Today, many areas are being drained by big cities simply because young workers can't stay with their friends and families to start their working lives. Even those with training or degrees are fighting for a handful of jobs. Under a Jeremy Corbyn government no young person will be thrown on the scrap heap.
The Government should ensure that businesses do more for us because even if we don't have the adequate training required, we can always learn new things like we normally do seven hours a day at school. The former employment minister Priti Patel believes that we should 'step away from the selfie sticks and put down Snapchat and do some work experience.' Not everyone wants to work when they are sixteen but for those who do, more needs to be done.
Our analysis shows that she needs to do this with a comprehensive plan to ensure the country's economic prosperity goes beyond rising employment. It needs better skills, affordable childcare and housing and better pay and security for those who are struggling to get by for us all to feel better off. Otherwise, the post-Brexit gloom may struggle to clear, despite the rise and rise in employment.
The day I was accepted into the Scots Guards was one of the proudest days of my life. I'd always wanted to join the army so I could follow in the family footsteps of my older brothers and felt very fortunate to be doing a job I enjoyed. It brought out the best in me and I worked harder than I ever had done before to establish myself and progress my career.
That isn't idealism. That isn't building a better nation. It's no different than building a wall to the outside world, one that we can't even build high because we have to reach over it in order to do anything. This wasn't for young people. And if anything comes out of this, I hope young people do not forget it.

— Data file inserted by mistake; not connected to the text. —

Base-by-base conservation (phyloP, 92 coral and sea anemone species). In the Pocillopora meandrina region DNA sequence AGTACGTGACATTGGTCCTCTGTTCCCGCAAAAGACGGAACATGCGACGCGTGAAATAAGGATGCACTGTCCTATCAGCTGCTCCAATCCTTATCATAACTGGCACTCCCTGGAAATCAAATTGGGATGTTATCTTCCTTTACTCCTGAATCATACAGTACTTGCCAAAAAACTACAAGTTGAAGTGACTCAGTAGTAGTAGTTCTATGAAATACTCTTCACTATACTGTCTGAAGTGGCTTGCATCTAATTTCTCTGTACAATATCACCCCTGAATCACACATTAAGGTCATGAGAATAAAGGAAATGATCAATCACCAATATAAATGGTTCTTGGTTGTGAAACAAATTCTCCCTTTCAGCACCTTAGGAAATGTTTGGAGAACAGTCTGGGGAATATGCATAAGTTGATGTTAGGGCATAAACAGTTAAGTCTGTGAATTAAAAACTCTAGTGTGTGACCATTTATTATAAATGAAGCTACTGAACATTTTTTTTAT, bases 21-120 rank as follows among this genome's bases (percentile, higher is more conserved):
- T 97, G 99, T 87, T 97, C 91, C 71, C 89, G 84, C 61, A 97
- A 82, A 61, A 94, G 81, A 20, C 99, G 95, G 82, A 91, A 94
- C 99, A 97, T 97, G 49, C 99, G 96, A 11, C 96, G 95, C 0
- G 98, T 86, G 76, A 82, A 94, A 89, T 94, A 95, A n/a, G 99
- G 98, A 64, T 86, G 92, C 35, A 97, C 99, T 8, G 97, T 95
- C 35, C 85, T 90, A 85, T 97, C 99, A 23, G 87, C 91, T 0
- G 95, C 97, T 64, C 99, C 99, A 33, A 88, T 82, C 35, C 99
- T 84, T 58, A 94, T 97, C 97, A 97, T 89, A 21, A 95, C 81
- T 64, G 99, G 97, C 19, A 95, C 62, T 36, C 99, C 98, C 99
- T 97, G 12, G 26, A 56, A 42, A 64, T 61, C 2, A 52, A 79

Volunteering doesn't always conjure the most romantic of images. Generally it's visions of solitary trips leafleting or rattling a tin in a shopping centre. But it can and does have a massive impact on our economy and on people's wellbeing; something we at Sue Ryder know very well and want to try and celebrate this Volunteers' Week.
Whilst we would like to think that our jobs, industries and income will not obey the basic rules of change, we would be naive to assume that the existing paradigm will remain. Most of us can remember the restrictions of our first, second and even current jobs but data suggests that how we currently work, versus how we will work in the future, is moving towards a new tipping point.
This is a long-term strategy. The most obvious jobs might start to become redundant in only a few years - the taxi driver example being the most obvious - but the next generation will see a changing workplace for everyone (including lawyers!), especially with the advancement of artificial intelligence and increased interest and confidence in systems such as the blockchain.
The EU approach to Climate Change is another example of the unintended consequences associated with policies made at an EU level. The initiative was well-meaning maybe, but failed totally to anticipate the consequences on world trade and impact on EU member states. Most damaging is that EU is also terribly slow to ameliorate the negative effects of its own policies.
Many people today, particularly younger generations, will work in jobs that do not exist yet, in industries that haven't been created. Most will change jobs multiple times and brief periods of unemployment, for people at all levels, will become more common. Consequently, there is a need to ensure better career guidance.
In the current social and economic climate, with issues such as mental health and poverty hitting the headlines as prevalent issues, young people are going to require these attitudes - in particular resilience - more than ever over the coming years. It's our responsibility to make sure the support is available to bring these out and empower young people to lead their own positive lives.
This is an amazing chance for everyone, from either side of the debate, to have a say and send a strong message, to not only Europe but the whole world, about what the British people value the most. So I will be voting to remain in the European Union this June. I hope you use your principles to guide you and do the same.
Last week's National Apprenticeship Week was full of discussion. We heard about the productivity gains of hiring apprentices, and concerns around the gender divide. We celebrated the amazing things apprentices have achieved, and heard from business leaders who are pledging to create more apprenticeships.